BC Housing's target, in contrast, is 1,462 new units of supported housing for homeless people to be added by 2009-2010. The agency estimates there are 4,500 to 5,500 homeless people in the province, based on the communities that have done official homeless counts.
"Numbers give you inventory, but numbers don't matter, people matter," said Victoria Mayor Alan Lowe. "Instead of expending energy trying to debate numbers, whether it's a 1000 or 1,500, I know we have an issue. All you have to do is walk down the street to know we have a problem."
Or as University of Victoria social work professor and former Victoria mayor David Turner once said, why not go count people in their mansions in wealthy neighbourhoods instead and ask them what services they don't need?
Counts do have their problems, Vancouver's Graves allowed. Essentially they are "wildlife" counts where volunteers count as many people as they can, make sure they don't count anyone twice, but realize they won't find everyone. "We know we're undercounting. It's absolutely impossible to find all the homeless people. They're not at home."
Pivot Legal's Eby said counts are always going to be inaccurate, but if you do them the same way over several years you can at least tell whether the problem is getting better or worse.
Coleman appears uninterested in measuring the problem, Eby said. "He has no idea how many homeless people are in the province. His numbers are all over the place." It would be easy for the province to ask the service providers it works with for the numbers of people they serve and the numbers they turn away. "It wouldn't be hard to do," he said, but he could see why Coleman might not want to. "It comes with a political cost."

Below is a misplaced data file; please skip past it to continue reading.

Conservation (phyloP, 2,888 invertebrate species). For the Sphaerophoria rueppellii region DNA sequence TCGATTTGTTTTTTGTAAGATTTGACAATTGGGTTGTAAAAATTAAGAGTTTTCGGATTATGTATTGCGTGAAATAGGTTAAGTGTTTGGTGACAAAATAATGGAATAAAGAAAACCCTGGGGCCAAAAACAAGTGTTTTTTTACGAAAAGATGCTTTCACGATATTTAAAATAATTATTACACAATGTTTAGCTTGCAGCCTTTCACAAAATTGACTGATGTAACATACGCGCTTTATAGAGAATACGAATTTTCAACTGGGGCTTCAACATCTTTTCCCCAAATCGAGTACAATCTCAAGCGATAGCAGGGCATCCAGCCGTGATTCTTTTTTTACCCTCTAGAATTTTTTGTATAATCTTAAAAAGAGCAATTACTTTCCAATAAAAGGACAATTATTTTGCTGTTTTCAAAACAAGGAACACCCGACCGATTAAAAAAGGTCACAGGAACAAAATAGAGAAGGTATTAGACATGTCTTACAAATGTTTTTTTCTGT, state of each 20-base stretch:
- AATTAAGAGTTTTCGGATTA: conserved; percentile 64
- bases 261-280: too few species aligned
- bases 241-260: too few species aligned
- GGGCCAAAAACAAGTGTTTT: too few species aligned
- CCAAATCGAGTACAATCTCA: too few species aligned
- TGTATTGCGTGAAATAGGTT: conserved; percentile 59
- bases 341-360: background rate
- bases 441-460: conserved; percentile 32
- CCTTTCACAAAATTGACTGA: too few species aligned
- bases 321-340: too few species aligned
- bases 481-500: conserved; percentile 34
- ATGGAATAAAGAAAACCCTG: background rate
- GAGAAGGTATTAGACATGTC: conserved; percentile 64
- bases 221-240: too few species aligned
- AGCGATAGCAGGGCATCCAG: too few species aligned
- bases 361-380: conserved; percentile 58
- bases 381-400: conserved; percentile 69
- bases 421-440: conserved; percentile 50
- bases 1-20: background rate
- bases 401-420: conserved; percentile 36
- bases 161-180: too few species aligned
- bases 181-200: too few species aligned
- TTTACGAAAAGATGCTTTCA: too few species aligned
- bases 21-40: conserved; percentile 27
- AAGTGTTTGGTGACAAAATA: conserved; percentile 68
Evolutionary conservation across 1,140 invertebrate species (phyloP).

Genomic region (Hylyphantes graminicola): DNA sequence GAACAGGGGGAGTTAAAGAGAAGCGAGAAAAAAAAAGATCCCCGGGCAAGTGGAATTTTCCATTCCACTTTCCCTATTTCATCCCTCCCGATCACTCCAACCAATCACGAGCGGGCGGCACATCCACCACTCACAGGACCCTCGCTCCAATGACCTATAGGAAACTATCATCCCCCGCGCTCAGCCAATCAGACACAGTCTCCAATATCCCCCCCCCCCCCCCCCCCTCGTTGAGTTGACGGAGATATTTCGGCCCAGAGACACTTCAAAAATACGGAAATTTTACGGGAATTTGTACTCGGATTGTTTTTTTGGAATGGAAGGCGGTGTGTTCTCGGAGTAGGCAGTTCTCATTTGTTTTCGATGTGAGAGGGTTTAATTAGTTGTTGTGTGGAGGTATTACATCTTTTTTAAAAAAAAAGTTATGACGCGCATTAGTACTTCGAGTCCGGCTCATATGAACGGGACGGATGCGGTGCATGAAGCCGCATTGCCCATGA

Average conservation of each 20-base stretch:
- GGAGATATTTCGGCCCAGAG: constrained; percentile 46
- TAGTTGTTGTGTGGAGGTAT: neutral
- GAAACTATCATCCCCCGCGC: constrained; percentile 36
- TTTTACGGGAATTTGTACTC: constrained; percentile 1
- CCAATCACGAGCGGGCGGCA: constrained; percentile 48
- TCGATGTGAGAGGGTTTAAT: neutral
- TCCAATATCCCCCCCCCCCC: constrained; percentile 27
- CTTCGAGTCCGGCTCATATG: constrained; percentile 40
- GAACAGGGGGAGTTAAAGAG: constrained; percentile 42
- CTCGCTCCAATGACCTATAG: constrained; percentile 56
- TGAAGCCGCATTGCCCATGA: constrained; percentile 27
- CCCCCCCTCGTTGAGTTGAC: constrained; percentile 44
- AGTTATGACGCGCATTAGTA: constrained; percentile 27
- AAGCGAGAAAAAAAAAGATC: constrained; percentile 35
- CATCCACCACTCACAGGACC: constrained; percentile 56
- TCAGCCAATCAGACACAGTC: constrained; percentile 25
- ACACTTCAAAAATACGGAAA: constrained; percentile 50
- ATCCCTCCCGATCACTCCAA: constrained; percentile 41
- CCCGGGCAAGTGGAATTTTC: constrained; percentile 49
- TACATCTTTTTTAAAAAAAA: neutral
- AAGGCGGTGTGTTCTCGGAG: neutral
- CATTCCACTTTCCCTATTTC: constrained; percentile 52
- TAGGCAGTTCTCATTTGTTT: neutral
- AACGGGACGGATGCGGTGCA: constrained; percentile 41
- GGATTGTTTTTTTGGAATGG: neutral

It's easy to imagine a scenario where the government gets a number, does nothing, then a year later gets another number and it's worse. If the government is not serious about working on the problem, Eby said, it isn't surprising they don't want to know how many people are homeless. "That's kind of an indicator of whether they're serious about solving the problem."
Having the number would help the province lobby the federal government for more help, he added. "They can't make a case to the federal government if they don't have that number."
The housing problem is not one of poverty, but of prosperity, Graves added. If you look at the communities in B.C. with the largest homelessness problems, they are also the ones where the economies are booming. "Everywhere there's homelessness there's also prosperity. Homelessness is a shadow of prosperity."
With vacancy rates in Victoria and Vancouver around one percent, she said, landowners can be very picky about whom they'll rent to. Land costs are going up and nobody is building rentals. The Olympics will make it worse. All levels of government have to work together on the problem, she added, and when the federal election is called, people have to work to get the issue on the agendas of the major parties.
"I think it's important. It's not just theory. These are people's lives here," said the NDP's Chudnovsky. "He should know what he's talking about because he's got responsibility for public policy that deals with the problem. . . . This minister appears not to know the simplest and most straightforward information necessary to solve the problem."
With the legislature returning Feb. 12, Chudnovsky said he will have lots of questions for Minister Coleman. "Minister Coleman is going to have to be accountable one of these days."